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Broadband Solutions for Boats

This year's electronics booths will be buzzing about broadband, which lets manufacturers weave their components into one big take-home basket.

October 4, 2007
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This fall, when you shop the electronics booths at the boat shows, expect the sales pitch to lean on networking one manufacturer’s radar, GPS plotter, sonar/fishfinder, autopilot, weather sensors and even ship’s video monitoring via a proprietary system.

“It’s the complete solution for a boat-main unit with a bunch of sensors,” said Dave Church, vice president of marketing at Si-Tex.

Weaving a basketful of navigational aids into a single sales package may seem complex, but in reality, it simplifies the electronics suite and (manufacturers hope) the customer’s decision-making process.

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The advance that led to this moment, when manufacturers can pitch you a complete $7,500 to $10,000 system instead of single components ranging in price from $1,200 to $3,000 apiece, is just one kind of technology-broadband.

BROADBAND AND BOATING

Broadband technology has been in the mainstream of the computer industry for about 20 years. Anyone who has a DSL connection to the Internet has been using it. Only during the past five years or so has it become common in marine electronics.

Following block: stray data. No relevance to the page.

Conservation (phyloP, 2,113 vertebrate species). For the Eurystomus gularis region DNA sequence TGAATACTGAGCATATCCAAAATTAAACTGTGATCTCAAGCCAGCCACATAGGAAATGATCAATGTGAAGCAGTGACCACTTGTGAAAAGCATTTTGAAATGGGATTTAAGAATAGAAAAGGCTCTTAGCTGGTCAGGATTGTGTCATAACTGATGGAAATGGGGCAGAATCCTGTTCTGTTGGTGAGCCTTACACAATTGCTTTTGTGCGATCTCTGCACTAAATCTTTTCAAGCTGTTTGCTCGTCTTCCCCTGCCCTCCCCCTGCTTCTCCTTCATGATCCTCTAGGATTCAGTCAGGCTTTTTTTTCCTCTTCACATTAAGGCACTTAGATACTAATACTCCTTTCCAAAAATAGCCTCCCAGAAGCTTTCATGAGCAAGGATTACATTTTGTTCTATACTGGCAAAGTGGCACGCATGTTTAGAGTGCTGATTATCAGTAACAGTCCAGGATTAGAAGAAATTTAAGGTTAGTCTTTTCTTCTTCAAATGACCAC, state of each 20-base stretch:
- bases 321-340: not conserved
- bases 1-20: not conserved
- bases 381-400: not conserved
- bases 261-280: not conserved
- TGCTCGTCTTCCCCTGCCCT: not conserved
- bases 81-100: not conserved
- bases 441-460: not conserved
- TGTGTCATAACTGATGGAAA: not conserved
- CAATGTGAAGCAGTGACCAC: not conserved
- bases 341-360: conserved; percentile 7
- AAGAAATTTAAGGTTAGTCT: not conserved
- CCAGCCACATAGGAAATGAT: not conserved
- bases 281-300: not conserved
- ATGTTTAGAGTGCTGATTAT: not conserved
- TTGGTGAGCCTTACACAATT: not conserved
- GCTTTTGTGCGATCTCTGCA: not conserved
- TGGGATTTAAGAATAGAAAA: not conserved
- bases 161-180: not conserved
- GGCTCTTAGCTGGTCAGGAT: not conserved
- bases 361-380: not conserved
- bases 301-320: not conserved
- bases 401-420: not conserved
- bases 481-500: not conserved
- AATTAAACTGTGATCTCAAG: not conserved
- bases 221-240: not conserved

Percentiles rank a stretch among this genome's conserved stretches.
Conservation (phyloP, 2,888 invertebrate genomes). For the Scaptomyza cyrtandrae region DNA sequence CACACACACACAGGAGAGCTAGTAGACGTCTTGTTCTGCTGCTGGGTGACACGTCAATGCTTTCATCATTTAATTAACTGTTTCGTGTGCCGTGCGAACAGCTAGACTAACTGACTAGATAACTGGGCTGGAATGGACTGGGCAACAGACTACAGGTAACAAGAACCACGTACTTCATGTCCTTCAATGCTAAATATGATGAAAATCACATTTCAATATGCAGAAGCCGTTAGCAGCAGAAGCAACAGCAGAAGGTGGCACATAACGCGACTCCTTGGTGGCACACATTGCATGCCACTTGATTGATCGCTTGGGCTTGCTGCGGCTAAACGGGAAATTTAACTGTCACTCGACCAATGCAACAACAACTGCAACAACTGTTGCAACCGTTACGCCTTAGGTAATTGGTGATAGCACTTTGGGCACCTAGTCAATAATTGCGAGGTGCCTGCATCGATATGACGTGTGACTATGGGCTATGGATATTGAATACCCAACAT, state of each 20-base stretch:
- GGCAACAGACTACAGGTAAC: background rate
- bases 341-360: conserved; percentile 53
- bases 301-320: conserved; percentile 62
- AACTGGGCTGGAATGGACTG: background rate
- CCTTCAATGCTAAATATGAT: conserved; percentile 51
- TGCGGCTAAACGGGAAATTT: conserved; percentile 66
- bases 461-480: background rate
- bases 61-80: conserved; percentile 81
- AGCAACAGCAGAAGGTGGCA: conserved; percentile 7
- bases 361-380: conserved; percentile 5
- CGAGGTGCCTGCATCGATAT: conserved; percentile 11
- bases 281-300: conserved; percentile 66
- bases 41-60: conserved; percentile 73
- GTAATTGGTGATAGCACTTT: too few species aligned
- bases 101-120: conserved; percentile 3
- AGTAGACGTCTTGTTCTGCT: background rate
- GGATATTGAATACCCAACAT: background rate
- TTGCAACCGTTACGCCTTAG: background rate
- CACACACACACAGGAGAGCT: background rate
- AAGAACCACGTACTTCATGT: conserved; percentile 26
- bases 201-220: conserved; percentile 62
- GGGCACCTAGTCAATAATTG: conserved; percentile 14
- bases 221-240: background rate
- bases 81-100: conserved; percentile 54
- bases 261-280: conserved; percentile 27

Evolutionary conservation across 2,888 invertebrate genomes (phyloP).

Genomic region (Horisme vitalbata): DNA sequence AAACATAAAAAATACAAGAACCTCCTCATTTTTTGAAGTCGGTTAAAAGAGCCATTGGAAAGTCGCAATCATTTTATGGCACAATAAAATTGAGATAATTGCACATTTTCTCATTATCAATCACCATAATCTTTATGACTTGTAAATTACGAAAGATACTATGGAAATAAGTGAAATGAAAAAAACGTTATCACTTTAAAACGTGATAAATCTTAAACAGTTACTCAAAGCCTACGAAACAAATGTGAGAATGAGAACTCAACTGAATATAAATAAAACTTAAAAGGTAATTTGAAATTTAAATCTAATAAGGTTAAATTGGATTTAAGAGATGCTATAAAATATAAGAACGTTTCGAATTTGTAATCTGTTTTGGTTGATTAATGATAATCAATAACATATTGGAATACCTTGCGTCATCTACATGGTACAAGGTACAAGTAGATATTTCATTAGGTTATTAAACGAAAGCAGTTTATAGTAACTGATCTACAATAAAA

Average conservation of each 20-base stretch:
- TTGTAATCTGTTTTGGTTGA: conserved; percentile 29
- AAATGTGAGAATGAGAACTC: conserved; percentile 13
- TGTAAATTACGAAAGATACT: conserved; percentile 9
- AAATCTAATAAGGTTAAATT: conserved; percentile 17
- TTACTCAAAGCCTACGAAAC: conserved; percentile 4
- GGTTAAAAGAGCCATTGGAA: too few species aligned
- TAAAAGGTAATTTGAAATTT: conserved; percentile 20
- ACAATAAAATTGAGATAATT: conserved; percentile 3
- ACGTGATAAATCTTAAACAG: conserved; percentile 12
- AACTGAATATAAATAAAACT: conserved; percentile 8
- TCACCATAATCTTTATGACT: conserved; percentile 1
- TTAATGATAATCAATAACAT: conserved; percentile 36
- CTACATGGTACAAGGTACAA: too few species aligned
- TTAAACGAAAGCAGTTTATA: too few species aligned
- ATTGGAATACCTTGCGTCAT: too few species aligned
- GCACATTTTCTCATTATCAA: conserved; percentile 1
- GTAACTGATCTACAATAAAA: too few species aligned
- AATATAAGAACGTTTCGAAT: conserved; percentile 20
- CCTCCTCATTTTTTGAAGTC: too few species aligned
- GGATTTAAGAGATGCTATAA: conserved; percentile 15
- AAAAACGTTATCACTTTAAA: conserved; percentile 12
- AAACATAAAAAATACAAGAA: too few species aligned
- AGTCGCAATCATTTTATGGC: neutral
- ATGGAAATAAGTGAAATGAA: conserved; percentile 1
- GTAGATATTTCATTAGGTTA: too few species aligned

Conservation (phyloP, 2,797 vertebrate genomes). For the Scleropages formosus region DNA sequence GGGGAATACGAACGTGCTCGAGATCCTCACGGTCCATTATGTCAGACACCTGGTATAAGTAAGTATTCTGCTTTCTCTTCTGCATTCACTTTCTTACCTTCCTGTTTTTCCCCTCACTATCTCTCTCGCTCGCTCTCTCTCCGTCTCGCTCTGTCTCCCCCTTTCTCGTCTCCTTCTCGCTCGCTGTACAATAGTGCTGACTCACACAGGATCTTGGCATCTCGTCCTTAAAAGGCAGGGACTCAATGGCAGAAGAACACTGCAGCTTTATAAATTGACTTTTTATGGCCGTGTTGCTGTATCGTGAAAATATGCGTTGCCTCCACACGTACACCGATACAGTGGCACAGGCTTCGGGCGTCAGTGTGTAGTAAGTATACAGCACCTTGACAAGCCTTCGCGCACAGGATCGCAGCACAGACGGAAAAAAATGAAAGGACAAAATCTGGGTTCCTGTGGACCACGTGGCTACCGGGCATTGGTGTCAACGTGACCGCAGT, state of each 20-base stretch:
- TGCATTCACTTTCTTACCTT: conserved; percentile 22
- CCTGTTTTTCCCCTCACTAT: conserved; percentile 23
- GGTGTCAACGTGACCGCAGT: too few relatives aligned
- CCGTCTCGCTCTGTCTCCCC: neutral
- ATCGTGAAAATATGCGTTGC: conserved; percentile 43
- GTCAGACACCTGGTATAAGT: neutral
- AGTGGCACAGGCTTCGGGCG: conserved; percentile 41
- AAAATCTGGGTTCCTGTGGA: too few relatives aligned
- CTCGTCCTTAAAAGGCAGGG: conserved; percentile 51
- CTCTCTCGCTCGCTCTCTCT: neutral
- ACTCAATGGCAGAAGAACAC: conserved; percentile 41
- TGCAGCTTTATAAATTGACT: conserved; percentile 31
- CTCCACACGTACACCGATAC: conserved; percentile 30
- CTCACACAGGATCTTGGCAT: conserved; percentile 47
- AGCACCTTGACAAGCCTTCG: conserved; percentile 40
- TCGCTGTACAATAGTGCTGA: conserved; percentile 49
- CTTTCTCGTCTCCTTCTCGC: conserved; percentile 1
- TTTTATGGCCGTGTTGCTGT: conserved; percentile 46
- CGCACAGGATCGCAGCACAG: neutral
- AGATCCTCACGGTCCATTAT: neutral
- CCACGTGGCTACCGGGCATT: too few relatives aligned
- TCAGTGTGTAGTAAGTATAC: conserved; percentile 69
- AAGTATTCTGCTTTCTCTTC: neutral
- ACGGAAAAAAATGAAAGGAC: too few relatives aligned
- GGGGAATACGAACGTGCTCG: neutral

Flowing data from one device to another used to be simple. The protocols developed in conjunction with the National Marine Electronics Manufacturer’s Association-0180 and 0183-are more than up to the task of carrying position or wind-direction data to the autopilot, for example. These protocols are the same as the computer industry’s RS232, and they permit data to flow like cold molasses at only 4,800 baud. The new NMEA 2000 protocol, though 20 times faster than 0183, still can’t transmit graphics.

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A typical NMEA-standard electronics suite aboard a 60-foot yacht contained a GPS-with or without a plotter-radar, an autopilot and a fishfinder/sonar. Each was its own computer, able to stand alone, and each had a dedicated display. What’s more, each device had to be hardwired to the boat’s DC electrical system. Placing all of these displays within easy sight lines of the helmsman and navigator crowded the nav station or the dashboard. Hardwiring created complex and heavy wiring runs, which also increased the potential for short circuits.

The industry’s switch to broadband, or broad spectrum, lets engineers increase the volume of data transferred among a yacht’s devices without dramatically increasing the speed of the central processing unit. It “widens the pipe.

In marine electronics, broadband functions exactly like the local area network (LAN) at your office. Individual components in the network, daisy chained together as in the Raymarine hsb2 ARCnet-based high-speed bus system or linked through a hub as in Furuno’s Ethernet-based NavNet system, selectively take data from the bandwidth. They are able to do this because the instructions for the processor and the data are stored separately. In a system of limited bandwidth, data and instructions are stored together, which has the potential to create a lot of errors. Broadband transmits a lot of data at very high speeds (2 to 3 megabits per second for a radar image) and with few errors.

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A SIMPLE SOLUTION